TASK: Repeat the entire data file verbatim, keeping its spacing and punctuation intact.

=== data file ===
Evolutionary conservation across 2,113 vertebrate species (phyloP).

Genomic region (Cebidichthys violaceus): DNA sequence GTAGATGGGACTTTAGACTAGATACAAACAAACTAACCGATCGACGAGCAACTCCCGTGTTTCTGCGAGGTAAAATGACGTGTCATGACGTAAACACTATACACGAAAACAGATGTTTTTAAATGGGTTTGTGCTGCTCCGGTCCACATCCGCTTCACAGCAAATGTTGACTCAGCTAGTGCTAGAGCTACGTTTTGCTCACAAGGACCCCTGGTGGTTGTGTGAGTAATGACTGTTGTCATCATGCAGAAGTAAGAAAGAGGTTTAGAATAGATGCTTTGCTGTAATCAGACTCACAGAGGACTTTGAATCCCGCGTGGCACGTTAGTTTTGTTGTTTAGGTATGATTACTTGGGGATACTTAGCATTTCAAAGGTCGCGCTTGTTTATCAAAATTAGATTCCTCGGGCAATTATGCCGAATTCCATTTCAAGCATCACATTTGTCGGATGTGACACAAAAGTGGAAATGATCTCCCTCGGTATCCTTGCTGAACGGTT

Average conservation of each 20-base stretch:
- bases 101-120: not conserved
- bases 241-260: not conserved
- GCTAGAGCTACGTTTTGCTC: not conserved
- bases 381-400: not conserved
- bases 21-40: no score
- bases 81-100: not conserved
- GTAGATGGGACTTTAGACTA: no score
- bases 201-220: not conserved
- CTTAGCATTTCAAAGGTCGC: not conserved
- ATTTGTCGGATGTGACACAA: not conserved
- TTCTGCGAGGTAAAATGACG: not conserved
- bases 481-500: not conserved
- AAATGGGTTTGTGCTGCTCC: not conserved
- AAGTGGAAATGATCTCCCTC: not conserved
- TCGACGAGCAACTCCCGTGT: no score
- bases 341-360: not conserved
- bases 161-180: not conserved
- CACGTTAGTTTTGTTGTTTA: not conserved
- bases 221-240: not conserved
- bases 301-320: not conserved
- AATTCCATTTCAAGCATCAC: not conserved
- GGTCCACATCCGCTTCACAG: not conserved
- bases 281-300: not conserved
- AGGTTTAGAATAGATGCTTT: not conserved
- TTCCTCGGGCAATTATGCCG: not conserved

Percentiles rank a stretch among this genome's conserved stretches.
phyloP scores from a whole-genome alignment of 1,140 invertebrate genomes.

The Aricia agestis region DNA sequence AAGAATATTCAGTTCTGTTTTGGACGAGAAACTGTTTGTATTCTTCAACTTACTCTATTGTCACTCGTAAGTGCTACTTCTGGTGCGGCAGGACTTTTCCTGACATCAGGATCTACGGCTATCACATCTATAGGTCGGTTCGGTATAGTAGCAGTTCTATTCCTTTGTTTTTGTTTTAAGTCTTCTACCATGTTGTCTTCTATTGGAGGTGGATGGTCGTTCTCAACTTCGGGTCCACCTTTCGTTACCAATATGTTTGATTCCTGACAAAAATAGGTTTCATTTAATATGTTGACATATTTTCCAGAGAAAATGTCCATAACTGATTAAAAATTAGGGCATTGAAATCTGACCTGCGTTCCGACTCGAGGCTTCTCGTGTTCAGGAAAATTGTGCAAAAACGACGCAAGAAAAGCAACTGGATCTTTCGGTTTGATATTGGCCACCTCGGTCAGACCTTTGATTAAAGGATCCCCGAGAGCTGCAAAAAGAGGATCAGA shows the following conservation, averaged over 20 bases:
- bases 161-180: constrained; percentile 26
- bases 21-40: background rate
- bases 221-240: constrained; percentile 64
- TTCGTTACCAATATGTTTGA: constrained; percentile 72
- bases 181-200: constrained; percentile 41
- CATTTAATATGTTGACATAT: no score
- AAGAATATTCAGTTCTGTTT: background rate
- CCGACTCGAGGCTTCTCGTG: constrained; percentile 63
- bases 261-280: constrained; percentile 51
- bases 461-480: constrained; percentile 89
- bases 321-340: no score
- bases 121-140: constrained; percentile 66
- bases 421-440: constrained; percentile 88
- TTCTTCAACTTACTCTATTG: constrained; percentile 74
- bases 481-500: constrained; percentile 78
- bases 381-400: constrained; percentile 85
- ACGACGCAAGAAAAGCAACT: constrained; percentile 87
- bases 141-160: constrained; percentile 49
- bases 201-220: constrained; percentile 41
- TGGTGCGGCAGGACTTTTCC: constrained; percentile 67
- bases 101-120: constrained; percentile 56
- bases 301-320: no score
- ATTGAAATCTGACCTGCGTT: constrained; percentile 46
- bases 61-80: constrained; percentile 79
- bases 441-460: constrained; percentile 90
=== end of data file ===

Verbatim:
Evolutionary conservation across 2,113 vertebrate species (phyloP).

Genomic region (Cebidichthys violaceus): DNA sequence GTAGATGGGACTTTAGACTAGATACAAACAAACTAACCGATCGACGAGCAACTCCCGTGTTTCTGCGAGGTAAAATGACGTGTCATGACGTAAACACTATACACGAAAACAGATGTTTTTAAATGGGTTTGTGCTGCTCCGGTCCACATCCGCTTCACAGCAAATGTTGACTCAGCTAGTGCTAGAGCTACGTTTTGCTCACAAGGACCCCTGGTGGTTGTGTGAGTAATGACTGTTGTCATCATGCAGAAGTAAGAAAGAGGTTTAGAATAGATGCTTTGCTGTAATCAGACTCACAGAGGACTTTGAATCCCGCGTGGCACGTTAGTTTTGTTGTTTAGGTATGATTACTTGGGGATACTTAGCATTTCAAAGGTCGCGCTTGTTTATCAAAATTAGATTCCTCGGGCAATTATGCCGAATTCCATTTCAAGCATCACATTTGTCGGATGTGACACAAAAGTGGAAATGATCTCCCTCGGTATCCTTGCTGAACGGTT

Average conservation of each 20-base stretch:
- bases 101-120: not conserved
- bases 241-260: not conserved
- GCTAGAGCTACGTTTTGCTC: not conserved
- bases 381-400: not conserved
- bases 21-40: no score
- bases 81-100: not conserved
- GTAGATGGGACTTTAGACTA: no score
- bases 201-220: not conserved
- CTTAGCATTTCAAAGGTCGC: not conserved
- ATTTGTCGGATGTGACACAA: not conserved
- TTCTGCGAGGTAAAATGACG: not conserved
- bases 481-500: not conserved
- AAATGGGTTTGTGCTGCTCC: not conserved
- AAGTGGAAATGATCTCCCTC: not conserved
- TCGACGAGCAACTCCCGTGT: no score
- bases 341-360: not conserved
- bases 161-180: not conserved
- CACGTTAGTTTTGTTGTTTA: not conserved
- bases 221-240: not conserved
- bases 301-320: not conserved
- AATTCCATTTCAAGCATCAC: not conserved
- GGTCCACATCCGCTTCACAG: not conserved
- bases 281-300: not conserved
- AGGTTTAGAATAGATGCTTT: not conserved
- TTCCTCGGGCAATTATGCCG: not conserved

Percentiles rank a stretch among this genome's conserved stretches.
phyloP scores from a whole-genome alignment of 1,140 invertebrate genomes.

The Aricia agestis region DNA sequence AAGAATATTCAGTTCTGTTTTGGACGAGAAACTGTTTGTATTCTTCAACTTACTCTATTGTCACTCGTAAGTGCTACTTCTGGTGCGGCAGGACTTTTCCTGACATCAGGATCTACGGCTATCACATCTATAGGTCGGTTCGGTATAGTAGCAGTTCTATTCCTTTGTTTTTGTTTTAAGTCTTCTACCATGTTGTCTTCTATTGGAGGTGGATGGTCGTTCTCAACTTCGGGTCCACCTTTCGTTACCAATATGTTTGATTCCTGACAAAAATAGGTTTCATTTAATATGTTGACATATTTTCCAGAGAAAATGTCCATAACTGATTAAAAATTAGGGCATTGAAATCTGACCTGCGTTCCGACTCGAGGCTTCTCGTGTTCAGGAAAATTGTGCAAAAACGACGCAAGAAAAGCAACTGGATCTTTCGGTTTGATATTGGCCACCTCGGTCAGACCTTTGATTAAAGGATCCCCGAGAGCTGCAAAAAGAGGATCAGA shows the following conservation, averaged over 20 bases:
- bases 161-180: constrained; percentile 26
- bases 21-40: background rate
- bases 221-240: constrained; percentile 64
- TTCGTTACCAATATGTTTGA: constrained; percentile 72
- bases 181-200: constrained; percentile 41
- CATTTAATATGTTGACATAT: no score
- AAGAATATTCAGTTCTGTTT: background rate
- CCGACTCGAGGCTTCTCGTG: constrained; percentile 63
- bases 261-280: constrained; percentile 51
- bases 461-480: constrained; percentile 89
- bases 321-340: no score
- bases 121-140: constrained; percentile 66
- bases 421-440: constrained; percentile 88
- TTCTTCAACTTACTCTATTG: constrained; percentile 74
- bases 481-500: constrained; percentile 78
- bases 381-400: constrained; percentile 85
- ACGACGCAAGAAAAGCAACT: constrained; percentile 87
- bases 141-160: constrained; percentile 49
- bases 201-220: constrained; percentile 41
- TGGTGCGGCAGGACTTTTCC: constrained; percentile 67
- bases 101-120: constrained; percentile 56
- bases 301-320: no score
- ATTGAAATCTGACCTGCGTT: constrained; percentile 46
- bases 61-80: constrained; percentile 79
- bases 441-460: constrained; percentile 90